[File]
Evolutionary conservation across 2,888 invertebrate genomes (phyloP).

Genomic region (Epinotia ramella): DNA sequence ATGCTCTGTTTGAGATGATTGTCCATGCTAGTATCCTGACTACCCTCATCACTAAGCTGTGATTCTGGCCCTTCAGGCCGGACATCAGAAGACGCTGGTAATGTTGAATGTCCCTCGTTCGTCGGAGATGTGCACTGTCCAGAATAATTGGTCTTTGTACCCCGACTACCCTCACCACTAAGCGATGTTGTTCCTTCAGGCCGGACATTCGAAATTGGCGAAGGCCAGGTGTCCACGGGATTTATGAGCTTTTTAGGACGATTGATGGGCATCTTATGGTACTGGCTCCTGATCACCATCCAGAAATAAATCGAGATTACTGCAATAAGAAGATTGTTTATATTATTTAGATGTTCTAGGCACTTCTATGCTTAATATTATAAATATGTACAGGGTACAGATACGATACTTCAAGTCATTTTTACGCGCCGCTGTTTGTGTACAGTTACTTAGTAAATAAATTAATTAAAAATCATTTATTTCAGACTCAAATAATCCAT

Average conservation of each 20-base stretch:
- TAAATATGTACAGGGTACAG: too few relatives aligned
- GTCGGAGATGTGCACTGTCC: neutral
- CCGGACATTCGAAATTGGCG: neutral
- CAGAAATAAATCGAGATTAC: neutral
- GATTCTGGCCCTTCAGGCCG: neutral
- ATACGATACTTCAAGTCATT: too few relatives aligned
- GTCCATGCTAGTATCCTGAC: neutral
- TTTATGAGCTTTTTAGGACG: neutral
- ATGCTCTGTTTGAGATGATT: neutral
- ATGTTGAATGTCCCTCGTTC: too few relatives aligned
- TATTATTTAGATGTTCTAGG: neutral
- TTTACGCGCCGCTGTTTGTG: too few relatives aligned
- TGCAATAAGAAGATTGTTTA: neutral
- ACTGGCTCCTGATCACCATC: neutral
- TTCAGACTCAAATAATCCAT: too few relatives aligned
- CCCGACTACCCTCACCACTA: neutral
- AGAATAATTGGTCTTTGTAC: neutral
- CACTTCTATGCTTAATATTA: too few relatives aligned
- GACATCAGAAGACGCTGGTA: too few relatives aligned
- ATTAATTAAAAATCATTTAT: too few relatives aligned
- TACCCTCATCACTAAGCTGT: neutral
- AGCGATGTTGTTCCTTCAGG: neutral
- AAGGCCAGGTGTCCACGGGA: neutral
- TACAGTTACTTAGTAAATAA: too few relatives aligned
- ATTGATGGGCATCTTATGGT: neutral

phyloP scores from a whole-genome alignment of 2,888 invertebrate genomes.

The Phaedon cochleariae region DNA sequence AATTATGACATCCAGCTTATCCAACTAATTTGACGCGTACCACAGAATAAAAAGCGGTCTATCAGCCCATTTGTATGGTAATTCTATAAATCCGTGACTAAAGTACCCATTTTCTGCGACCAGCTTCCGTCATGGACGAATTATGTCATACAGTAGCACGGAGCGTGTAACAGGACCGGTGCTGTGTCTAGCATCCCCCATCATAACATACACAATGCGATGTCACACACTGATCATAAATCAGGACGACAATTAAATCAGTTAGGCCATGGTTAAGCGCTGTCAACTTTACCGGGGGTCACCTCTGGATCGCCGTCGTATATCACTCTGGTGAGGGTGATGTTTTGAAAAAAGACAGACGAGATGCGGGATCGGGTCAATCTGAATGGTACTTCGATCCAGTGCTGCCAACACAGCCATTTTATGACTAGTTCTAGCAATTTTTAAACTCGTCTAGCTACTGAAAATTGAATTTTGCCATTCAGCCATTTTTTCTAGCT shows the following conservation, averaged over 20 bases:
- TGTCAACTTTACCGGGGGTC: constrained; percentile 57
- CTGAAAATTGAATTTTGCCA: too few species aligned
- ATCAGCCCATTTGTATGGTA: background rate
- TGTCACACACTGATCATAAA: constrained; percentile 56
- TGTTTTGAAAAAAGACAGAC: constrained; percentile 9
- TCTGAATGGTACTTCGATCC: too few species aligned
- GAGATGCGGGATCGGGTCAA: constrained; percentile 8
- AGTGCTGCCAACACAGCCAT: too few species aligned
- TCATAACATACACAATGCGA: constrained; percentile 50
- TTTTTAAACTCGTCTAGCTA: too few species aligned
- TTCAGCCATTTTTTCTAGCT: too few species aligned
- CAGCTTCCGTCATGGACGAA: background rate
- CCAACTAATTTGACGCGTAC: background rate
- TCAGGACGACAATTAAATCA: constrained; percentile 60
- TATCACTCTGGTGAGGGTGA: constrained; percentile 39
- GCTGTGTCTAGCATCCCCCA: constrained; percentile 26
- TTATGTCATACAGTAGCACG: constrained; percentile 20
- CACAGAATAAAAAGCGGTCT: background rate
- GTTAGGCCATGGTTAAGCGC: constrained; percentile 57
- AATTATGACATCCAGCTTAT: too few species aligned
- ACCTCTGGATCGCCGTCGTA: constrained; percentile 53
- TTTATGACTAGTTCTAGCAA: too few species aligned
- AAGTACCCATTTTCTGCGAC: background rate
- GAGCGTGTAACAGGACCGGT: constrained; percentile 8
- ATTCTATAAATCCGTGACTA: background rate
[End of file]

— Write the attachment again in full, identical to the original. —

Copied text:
Evolutionary conservation across 2,888 invertebrate genomes (phyloP).

Genomic region (Epinotia ramella): DNA sequence ATGCTCTGTTTGAGATGATTGTCCATGCTAGTATCCTGACTACCCTCATCACTAAGCTGTGATTCTGGCCCTTCAGGCCGGACATCAGAAGACGCTGGTAATGTTGAATGTCCCTCGTTCGTCGGAGATGTGCACTGTCCAGAATAATTGGTCTTTGTACCCCGACTACCCTCACCACTAAGCGATGTTGTTCCTTCAGGCCGGACATTCGAAATTGGCGAAGGCCAGGTGTCCACGGGATTTATGAGCTTTTTAGGACGATTGATGGGCATCTTATGGTACTGGCTCCTGATCACCATCCAGAAATAAATCGAGATTACTGCAATAAGAAGATTGTTTATATTATTTAGATGTTCTAGGCACTTCTATGCTTAATATTATAAATATGTACAGGGTACAGATACGATACTTCAAGTCATTTTTACGCGCCGCTGTTTGTGTACAGTTACTTAGTAAATAAATTAATTAAAAATCATTTATTTCAGACTCAAATAATCCAT

Average conservation of each 20-base stretch:
- TAAATATGTACAGGGTACAG: too few relatives aligned
- GTCGGAGATGTGCACTGTCC: neutral
- CCGGACATTCGAAATTGGCG: neutral
- CAGAAATAAATCGAGATTAC: neutral
- GATTCTGGCCCTTCAGGCCG: neutral
- ATACGATACTTCAAGTCATT: too few relatives aligned
- GTCCATGCTAGTATCCTGAC: neutral
- TTTATGAGCTTTTTAGGACG: neutral
- ATGCTCTGTTTGAGATGATT: neutral
- ATGTTGAATGTCCCTCGTTC: too few relatives aligned
- TATTATTTAGATGTTCTAGG: neutral
- TTTACGCGCCGCTGTTTGTG: too few relatives aligned
- TGCAATAAGAAGATTGTTTA: neutral
- ACTGGCTCCTGATCACCATC: neutral
- TTCAGACTCAAATAATCCAT: too few relatives aligned
- CCCGACTACCCTCACCACTA: neutral
- AGAATAATTGGTCTTTGTAC: neutral
- CACTTCTATGCTTAATATTA: too few relatives aligned
- GACATCAGAAGACGCTGGTA: too few relatives aligned
- ATTAATTAAAAATCATTTAT: too few relatives aligned
- TACCCTCATCACTAAGCTGT: neutral
- AGCGATGTTGTTCCTTCAGG: neutral
- AAGGCCAGGTGTCCACGGGA: neutral
- TACAGTTACTTAGTAAATAA: too few relatives aligned
- ATTGATGGGCATCTTATGGT: neutral

phyloP scores from a whole-genome alignment of 2,888 invertebrate genomes.

The Phaedon cochleariae region DNA sequence AATTATGACATCCAGCTTATCCAACTAATTTGACGCGTACCACAGAATAAAAAGCGGTCTATCAGCCCATTTGTATGGTAATTCTATAAATCCGTGACTAAAGTACCCATTTTCTGCGACCAGCTTCCGTCATGGACGAATTATGTCATACAGTAGCACGGAGCGTGTAACAGGACCGGTGCTGTGTCTAGCATCCCCCATCATAACATACACAATGCGATGTCACACACTGATCATAAATCAGGACGACAATTAAATCAGTTAGGCCATGGTTAAGCGCTGTCAACTTTACCGGGGGTCACCTCTGGATCGCCGTCGTATATCACTCTGGTGAGGGTGATGTTTTGAAAAAAGACAGACGAGATGCGGGATCGGGTCAATCTGAATGGTACTTCGATCCAGTGCTGCCAACACAGCCATTTTATGACTAGTTCTAGCAATTTTTAAACTCGTCTAGCTACTGAAAATTGAATTTTGCCATTCAGCCATTTTTTCTAGCT shows the following conservation, averaged over 20 bases:
- TGTCAACTTTACCGGGGGTC: constrained; percentile 57
- CTGAAAATTGAATTTTGCCA: too few species aligned
- ATCAGCCCATTTGTATGGTA: background rate
- TGTCACACACTGATCATAAA: constrained; percentile 56
- TGTTTTGAAAAAAGACAGAC: constrained; percentile 9
- TCTGAATGGTACTTCGATCC: too few species aligned
- GAGATGCGGGATCGGGTCAA: constrained; percentile 8
- AGTGCTGCCAACACAGCCAT: too few species aligned
- TCATAACATACACAATGCGA: constrained; percentile 50
- TTTTTAAACTCGTCTAGCTA: too few species aligned
- TTCAGCCATTTTTTCTAGCT: too few species aligned
- CAGCTTCCGTCATGGACGAA: background rate
- CCAACTAATTTGACGCGTAC: background rate
- TCAGGACGACAATTAAATCA: constrained; percentile 60
- TATCACTCTGGTGAGGGTGA: constrained; percentile 39
- GCTGTGTCTAGCATCCCCCA: constrained; percentile 26
- TTATGTCATACAGTAGCACG: constrained; percentile 20
- CACAGAATAAAAAGCGGTCT: background rate
- GTTAGGCCATGGTTAAGCGC: constrained; percentile 57
- AATTATGACATCCAGCTTAT: too few species aligned
- ACCTCTGGATCGCCGTCGTA: constrained; percentile 53
- TTTATGACTAGTTCTAGCAA: too few species aligned
- AAGTACCCATTTTCTGCGAC: background rate
- GAGCGTGTAACAGGACCGGT: constrained; percentile 8
- ATTCTATAAATCCGTGACTA: background rate